by Michael Pearl from No Greater Joy – SINFUL Sensitivity
Editor’s note: What? She still thinks it might be okay to let someone that molested his daughters have sleepovers with her daughters? While Michael is absolutely correct in saying that sleepovers at a former child molester’s home are a bad idea he then takes it to a very scary place by saying that the man needs to be castrated. Studies have shown that castrating sex offenders does not do any good in the long run.
Mike and Debi,
My father-in-law molested his daughters all their young life. He was caught, repented and is now preaching. I have 4 precious little girls and he often asks them to stay over for the night. I do not want to pull up old sins and cause new wounds by not letting them stay. My husband almost hates his dad but still tries to act normal. I tell my husband I want old wounds to heal and we need to do our part. Yet, I have fears. What is the Christian thing to do?
The “Christian thing” to do is the motherly thing—protect your daughters at all costs to the feelings and reputations of any concerned.
The “Christian thing” did not get done to start with. According to the Law of Moses he should be put to death (Leviticus 20). Under our legal system he should have been turned over to the law where he would spend 20 years in jail. According to Jesus he should have suffered a public drowning. At the least he should castrate himself.
It astounds me that you would dare to consider allowing your children to be out of your sight in his presence. He may well have repented, but I wouldn’t trust a man with a perfect record, how much less one who had a record of molesting his own daughters. Repenting does not change the flesh. The same flesh that once lusted after children is still capable of that lust. A truly repentant man would never expect anyone to trust him with their children. He of all people should be protective of children and caution others to be so.
I never allowed my girls to stay overnight with friends or relatives.
You talked about opening new wounds and healing old ones. The child rapist is not the one with the wounds. It is your husband and his sisters. From what you say, his wound is still festering. Wounds don’t heal when they are covered up and kept out of the sunlight. This molesting father should weep and confess his failure to his children every so often. His contrition should be obvious, not by his willingness to make it an unspoken part of his past, but by his willingness to restore all those whom he has hurt—and is still hurting. When David sinned he didn’t cover it up; after he repented, he wrote songs about it as a way of warning others against falling into the same sin. The Bible says, “Them that sin rebuke before all, that others also may fear” (1Timothy 5:20).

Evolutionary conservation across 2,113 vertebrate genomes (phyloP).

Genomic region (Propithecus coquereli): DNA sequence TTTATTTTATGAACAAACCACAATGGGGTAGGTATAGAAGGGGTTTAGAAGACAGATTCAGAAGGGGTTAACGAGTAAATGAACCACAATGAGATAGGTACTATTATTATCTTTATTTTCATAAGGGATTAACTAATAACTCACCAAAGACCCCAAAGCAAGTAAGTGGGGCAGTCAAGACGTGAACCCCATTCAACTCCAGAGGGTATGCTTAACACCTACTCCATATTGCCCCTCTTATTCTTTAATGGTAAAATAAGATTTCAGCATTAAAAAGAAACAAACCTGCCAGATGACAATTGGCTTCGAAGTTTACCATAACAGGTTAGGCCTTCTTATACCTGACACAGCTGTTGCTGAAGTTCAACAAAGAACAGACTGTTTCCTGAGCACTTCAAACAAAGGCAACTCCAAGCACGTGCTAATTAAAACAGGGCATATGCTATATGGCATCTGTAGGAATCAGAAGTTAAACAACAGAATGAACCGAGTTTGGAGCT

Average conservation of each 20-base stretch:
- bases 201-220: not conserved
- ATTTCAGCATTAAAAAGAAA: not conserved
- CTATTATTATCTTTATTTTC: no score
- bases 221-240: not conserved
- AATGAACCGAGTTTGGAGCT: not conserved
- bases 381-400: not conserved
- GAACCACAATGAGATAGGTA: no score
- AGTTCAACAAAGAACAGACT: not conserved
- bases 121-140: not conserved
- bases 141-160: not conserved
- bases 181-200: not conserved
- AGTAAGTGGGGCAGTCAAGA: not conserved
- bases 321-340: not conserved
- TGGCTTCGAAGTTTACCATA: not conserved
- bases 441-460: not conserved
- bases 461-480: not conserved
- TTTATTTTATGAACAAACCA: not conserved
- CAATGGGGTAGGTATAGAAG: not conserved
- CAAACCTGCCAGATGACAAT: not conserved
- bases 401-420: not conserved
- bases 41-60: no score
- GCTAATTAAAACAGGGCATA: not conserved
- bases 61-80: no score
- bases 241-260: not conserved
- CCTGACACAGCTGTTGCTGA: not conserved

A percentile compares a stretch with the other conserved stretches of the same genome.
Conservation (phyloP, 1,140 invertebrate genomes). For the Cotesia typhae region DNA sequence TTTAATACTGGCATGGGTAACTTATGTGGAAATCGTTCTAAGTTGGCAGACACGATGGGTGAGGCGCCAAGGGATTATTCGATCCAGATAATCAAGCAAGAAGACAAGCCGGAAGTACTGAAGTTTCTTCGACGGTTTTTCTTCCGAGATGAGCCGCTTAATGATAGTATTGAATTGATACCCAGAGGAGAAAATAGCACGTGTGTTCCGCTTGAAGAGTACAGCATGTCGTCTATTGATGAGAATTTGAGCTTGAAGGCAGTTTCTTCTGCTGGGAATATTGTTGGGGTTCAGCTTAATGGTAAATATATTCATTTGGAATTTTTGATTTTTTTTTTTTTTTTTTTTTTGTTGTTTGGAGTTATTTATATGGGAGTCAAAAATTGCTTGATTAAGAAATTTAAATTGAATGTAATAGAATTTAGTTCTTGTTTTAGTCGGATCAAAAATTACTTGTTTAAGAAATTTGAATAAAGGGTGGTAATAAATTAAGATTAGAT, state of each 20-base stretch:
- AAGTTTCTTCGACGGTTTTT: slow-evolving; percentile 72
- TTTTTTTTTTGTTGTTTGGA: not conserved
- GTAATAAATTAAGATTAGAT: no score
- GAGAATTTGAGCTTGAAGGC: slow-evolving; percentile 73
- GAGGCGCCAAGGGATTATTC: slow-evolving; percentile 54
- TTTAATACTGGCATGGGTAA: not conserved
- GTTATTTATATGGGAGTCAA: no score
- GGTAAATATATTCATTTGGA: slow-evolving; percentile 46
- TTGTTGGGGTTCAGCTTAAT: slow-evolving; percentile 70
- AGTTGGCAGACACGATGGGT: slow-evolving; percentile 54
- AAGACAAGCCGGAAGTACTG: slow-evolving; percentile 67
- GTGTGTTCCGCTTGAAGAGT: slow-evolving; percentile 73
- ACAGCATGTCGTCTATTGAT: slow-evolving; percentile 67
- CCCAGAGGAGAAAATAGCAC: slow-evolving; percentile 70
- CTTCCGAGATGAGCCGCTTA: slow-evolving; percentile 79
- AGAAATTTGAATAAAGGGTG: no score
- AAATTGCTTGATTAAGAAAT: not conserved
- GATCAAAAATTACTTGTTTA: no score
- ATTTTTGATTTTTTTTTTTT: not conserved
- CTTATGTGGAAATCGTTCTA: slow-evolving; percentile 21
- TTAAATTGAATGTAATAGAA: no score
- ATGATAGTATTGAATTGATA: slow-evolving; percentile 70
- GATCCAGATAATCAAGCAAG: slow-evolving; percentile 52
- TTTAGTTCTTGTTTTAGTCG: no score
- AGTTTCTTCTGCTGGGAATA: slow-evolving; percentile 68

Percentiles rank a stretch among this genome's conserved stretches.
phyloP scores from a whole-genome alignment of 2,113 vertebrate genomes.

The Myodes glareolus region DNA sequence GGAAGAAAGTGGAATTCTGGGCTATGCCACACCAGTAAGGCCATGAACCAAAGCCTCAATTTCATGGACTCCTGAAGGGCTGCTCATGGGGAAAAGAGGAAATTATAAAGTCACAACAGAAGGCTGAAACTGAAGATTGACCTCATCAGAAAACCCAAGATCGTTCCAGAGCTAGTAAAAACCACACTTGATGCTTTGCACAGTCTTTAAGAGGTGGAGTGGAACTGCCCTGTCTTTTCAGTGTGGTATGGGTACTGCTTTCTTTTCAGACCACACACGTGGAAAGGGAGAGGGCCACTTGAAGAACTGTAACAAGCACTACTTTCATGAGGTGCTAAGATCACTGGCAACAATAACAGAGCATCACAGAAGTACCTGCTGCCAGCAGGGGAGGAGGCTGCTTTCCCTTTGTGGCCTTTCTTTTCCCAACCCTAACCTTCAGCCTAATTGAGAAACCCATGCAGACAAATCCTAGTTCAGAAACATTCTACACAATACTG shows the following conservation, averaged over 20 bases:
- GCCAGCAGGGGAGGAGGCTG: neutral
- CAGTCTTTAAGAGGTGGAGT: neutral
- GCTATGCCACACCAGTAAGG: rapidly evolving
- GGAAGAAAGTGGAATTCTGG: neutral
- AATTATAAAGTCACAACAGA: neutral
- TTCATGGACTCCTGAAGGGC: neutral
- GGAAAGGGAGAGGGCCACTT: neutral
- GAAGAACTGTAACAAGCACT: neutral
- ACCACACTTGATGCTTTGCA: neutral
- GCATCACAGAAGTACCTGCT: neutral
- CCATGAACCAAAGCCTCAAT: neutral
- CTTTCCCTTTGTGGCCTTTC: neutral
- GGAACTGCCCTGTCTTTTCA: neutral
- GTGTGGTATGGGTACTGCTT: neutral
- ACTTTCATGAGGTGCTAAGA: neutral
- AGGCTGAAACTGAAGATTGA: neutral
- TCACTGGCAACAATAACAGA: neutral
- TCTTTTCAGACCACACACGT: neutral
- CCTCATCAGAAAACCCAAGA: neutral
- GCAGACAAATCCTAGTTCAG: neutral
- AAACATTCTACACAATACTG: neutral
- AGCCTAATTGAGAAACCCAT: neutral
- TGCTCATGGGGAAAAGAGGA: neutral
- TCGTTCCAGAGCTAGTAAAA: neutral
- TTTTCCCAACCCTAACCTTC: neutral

Every week I go to prisons to minister. Many of the men are doing hard time for just such crimes as this man has committed. Some of them have been saved and are now men of God who will not return to their sin. I would trust them as friends and fellow church members, but I would never trust them, nor any man, with my young girls.
Men who raped their little children should never be allowed into a place of ministry to families. There is plenty of need and room for them to minister to street people and to substance abusers, but they should never be entrusted with pastorates. (1Timothy 3).
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